‘I started talking, but my mother couldn’t believe a word I said. In the end she just cut me short, saying ok beta, don’t go to your uncle next time then. Chacha doesn’t do wrong things like that: take these foolish ideas out of your mind,’–Counseling for Child Sexual Abuse, a documentary by Sahil.

Sahil, an NGO working in Islamabad, Rawalpindi and the Northern Areas, has done some laudable work with sexually abused children. They take legal action against the pedophiles brought to their attention, filing FIRs and having the perpetrators jailed. The NGO conducts a Juvenile Rehabilitation Program in Adiala Jail, Rawalpindi, offering counseling, medicines, education and recreation to adolescent inmates and generally helping them stay out of harm’s way. At the same time, Sahil strives constantly to bring the issue to the public eye but raising awareness isn’t easy. Occasionally a sympathetic journalist might make room for a critical piece on the issue, but such cases are few and far between. Sahil fights a difficult battle in its effort to get the issue out there through radio and talk shows.

Another NGO working extensively on the issue is Rozan. Their children’s program, Aangan, keeps devising interesting new ways of interacting with its young audience. One such endeavour is Tinku and Tina, an informative, engaging cartoon clip that should be considered a must-watch for the adults in their lives too.

NGO Aahung is the brains behind the radio campaign. Through a multi-pronged approach, Aahung’s “Hamara Kal” (Our Future) program strives to build awareness and ground capacity of 3 sister NGOs, 450 schools, over 150 health practitioners, and politicians and policy makers in key positions. Branching out in this way, they shall directly reach upto 150,000 young people in Karachi, Multan and Matiari districts and indirectly affect 1 million young lives.

On 19th April 2009, Aahung in collaboration with child abuse NGO Konpal celebrated Universal Children’s Day with the launch of a month-long radio campaign. The messages, saying “NO!” to child sexual abuse, were distributed to multiple radio channels for nationwide coverage. The campaign was accompanied by a helpline, answered by a trained psychologist to help concerned parents with information, basic counseling and referrals. For continued media campaigns, Aahung has partnered with Rozan which already has an established helpline at 0800-22444, operational 7 days a week from 10 am to 8 pm.  The proactive initiative has become the stuff of drawing room conversations and encouragingly, people are now talking about protecting their children from sexual abuse. With this unparalleled collaboration, Aahung, Konpal and Rozan have given the issue sufficient airtime to get the ball rolling.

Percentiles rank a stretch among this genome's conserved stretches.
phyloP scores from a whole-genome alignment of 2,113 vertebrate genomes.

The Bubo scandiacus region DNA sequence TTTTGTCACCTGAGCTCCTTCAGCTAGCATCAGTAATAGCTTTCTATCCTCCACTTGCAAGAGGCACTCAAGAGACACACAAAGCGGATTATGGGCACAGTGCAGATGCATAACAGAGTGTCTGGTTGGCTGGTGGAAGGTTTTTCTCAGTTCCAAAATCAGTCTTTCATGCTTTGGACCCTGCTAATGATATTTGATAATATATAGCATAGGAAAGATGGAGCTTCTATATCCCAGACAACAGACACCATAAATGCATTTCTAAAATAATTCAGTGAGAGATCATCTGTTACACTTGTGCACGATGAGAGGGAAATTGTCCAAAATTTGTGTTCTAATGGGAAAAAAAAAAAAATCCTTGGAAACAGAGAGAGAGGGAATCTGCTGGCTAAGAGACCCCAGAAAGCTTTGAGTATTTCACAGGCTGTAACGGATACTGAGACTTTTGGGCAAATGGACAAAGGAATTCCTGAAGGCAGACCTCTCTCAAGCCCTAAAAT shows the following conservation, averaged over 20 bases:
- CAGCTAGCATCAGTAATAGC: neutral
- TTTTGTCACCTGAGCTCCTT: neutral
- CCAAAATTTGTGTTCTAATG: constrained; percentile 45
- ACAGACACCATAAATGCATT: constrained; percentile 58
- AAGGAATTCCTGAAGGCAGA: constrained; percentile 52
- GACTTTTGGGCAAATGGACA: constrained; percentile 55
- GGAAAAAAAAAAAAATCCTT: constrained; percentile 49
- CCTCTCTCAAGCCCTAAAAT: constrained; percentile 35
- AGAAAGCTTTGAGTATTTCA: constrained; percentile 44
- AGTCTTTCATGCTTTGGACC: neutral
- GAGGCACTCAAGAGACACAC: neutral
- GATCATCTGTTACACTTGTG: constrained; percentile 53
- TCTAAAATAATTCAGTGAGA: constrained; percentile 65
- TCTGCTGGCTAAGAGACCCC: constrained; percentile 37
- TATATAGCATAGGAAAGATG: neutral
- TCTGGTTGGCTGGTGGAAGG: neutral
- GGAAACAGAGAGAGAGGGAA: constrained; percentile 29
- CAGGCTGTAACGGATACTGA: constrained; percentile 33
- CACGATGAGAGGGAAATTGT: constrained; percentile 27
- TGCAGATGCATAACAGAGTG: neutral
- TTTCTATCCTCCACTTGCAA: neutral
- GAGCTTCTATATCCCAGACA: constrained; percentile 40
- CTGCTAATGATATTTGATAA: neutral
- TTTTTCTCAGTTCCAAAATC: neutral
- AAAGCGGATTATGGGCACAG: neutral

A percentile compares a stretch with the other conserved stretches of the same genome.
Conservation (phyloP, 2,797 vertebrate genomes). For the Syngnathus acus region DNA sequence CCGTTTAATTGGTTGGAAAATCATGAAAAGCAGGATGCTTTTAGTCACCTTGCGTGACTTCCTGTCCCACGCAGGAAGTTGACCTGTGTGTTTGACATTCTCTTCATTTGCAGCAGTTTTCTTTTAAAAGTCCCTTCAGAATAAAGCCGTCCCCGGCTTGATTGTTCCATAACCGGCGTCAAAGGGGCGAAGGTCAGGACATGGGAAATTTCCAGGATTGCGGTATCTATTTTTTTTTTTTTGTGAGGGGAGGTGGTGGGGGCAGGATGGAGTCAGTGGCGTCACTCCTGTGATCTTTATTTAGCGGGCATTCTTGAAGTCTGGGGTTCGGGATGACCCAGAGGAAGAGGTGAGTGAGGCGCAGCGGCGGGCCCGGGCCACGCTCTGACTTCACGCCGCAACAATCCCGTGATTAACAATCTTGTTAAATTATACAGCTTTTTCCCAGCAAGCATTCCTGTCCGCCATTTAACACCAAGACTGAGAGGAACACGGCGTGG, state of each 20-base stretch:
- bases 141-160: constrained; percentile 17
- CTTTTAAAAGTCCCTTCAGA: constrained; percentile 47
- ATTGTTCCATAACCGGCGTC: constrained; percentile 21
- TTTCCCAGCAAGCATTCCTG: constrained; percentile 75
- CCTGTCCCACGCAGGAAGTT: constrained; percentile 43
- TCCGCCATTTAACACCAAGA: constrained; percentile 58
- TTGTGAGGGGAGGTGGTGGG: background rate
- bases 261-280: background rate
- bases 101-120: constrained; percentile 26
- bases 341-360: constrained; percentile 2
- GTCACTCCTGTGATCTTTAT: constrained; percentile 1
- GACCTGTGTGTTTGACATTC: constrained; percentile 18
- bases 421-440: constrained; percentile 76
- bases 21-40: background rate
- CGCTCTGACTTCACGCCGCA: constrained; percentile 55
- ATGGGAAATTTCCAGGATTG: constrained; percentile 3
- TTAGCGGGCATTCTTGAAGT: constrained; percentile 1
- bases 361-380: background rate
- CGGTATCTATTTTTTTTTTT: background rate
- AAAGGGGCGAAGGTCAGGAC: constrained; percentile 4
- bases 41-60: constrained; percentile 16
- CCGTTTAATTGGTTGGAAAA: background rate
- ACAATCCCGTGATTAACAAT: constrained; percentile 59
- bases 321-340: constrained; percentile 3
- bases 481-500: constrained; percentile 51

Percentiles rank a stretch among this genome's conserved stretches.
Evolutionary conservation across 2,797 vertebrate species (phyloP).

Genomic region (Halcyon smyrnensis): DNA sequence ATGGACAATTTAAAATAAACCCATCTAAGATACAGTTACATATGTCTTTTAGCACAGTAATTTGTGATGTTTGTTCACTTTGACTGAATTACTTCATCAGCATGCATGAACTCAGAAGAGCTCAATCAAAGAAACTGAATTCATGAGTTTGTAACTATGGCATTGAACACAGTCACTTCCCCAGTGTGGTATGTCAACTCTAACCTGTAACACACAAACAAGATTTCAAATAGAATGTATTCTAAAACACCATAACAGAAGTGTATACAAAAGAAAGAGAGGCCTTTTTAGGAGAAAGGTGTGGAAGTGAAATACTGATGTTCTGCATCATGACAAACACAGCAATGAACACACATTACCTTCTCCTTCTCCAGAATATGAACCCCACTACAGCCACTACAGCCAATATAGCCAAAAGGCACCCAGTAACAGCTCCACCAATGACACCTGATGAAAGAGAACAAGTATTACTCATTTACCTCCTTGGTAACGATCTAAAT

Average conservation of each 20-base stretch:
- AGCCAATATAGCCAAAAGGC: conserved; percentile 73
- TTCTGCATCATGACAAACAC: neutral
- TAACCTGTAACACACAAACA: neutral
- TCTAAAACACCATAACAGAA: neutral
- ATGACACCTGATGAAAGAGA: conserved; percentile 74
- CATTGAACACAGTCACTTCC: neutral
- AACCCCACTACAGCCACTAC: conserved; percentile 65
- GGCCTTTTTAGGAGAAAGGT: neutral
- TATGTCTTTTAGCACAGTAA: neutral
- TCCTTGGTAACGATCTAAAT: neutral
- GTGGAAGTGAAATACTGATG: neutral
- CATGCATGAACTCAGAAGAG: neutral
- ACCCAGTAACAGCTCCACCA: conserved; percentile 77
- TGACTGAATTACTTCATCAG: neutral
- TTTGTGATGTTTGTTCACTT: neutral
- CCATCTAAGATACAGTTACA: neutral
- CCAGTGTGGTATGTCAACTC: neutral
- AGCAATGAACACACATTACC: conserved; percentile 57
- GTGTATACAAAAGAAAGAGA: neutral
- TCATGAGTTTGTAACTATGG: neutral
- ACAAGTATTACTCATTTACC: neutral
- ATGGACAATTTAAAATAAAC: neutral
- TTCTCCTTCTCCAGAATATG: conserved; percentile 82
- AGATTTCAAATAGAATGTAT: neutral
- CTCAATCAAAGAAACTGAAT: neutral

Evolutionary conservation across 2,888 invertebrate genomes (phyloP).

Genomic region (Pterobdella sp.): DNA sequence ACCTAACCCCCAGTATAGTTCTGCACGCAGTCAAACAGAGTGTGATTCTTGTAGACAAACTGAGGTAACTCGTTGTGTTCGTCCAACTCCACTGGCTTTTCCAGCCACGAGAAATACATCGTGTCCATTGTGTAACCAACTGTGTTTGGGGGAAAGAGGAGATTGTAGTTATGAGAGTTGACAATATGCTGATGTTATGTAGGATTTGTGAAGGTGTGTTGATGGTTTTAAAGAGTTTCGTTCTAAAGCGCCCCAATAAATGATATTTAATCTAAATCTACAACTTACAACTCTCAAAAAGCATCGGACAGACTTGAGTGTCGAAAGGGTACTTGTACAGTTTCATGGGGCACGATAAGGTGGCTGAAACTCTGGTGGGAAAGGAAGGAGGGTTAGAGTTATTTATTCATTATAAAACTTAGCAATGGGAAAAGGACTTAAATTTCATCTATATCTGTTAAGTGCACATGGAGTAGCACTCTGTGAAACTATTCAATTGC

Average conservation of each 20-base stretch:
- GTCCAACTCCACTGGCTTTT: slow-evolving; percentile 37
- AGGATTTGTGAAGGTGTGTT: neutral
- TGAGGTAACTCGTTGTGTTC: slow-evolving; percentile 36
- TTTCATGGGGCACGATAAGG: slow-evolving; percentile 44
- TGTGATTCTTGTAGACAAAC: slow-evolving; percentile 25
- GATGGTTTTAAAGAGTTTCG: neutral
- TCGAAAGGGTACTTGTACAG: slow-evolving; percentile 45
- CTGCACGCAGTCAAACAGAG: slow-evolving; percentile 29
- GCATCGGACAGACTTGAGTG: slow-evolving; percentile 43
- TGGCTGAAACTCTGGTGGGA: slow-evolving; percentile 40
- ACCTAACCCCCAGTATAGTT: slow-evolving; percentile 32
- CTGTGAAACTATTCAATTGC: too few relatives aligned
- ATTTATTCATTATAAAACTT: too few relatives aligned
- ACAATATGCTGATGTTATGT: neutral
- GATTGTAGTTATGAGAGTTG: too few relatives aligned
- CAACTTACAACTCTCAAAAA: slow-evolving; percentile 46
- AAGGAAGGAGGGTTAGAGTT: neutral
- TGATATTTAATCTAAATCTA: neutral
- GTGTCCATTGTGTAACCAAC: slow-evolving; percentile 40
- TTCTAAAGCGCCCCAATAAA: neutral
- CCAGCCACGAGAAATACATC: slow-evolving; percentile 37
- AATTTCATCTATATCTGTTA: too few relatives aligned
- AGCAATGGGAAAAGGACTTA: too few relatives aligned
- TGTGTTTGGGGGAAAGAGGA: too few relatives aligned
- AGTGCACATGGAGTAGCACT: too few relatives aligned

This approach is commendable for its simple brilliance. Nervous little voices are now being given a patient ear. With the voices rising and gaining pitch, we can no longer remain silent about this plague on our society, whose warts and tumors we are beginning to see. One must answer the awkward radio spots, must justify or explain them, must wave a dismissive hand at them – but blissful ignorance can no longer wish reality away.

Footnotes:
Naveen Naqvi, The Silent Ones. 29th Sept 2009. http://naveenaqvi.com/2009/09/29/the-silent-ones/
Pseudonyms have been substituted where appropriate.

An investment professional by day, Sarah Abidi lends her voice to pertinent issues others seek to silence. She served as Prose Editor for Desi Writer’s Lounge‘s e-zine, Papercuts. She enjoys photography, classical and rock music she can warble, Rubik’s Cubes and the great outdoors.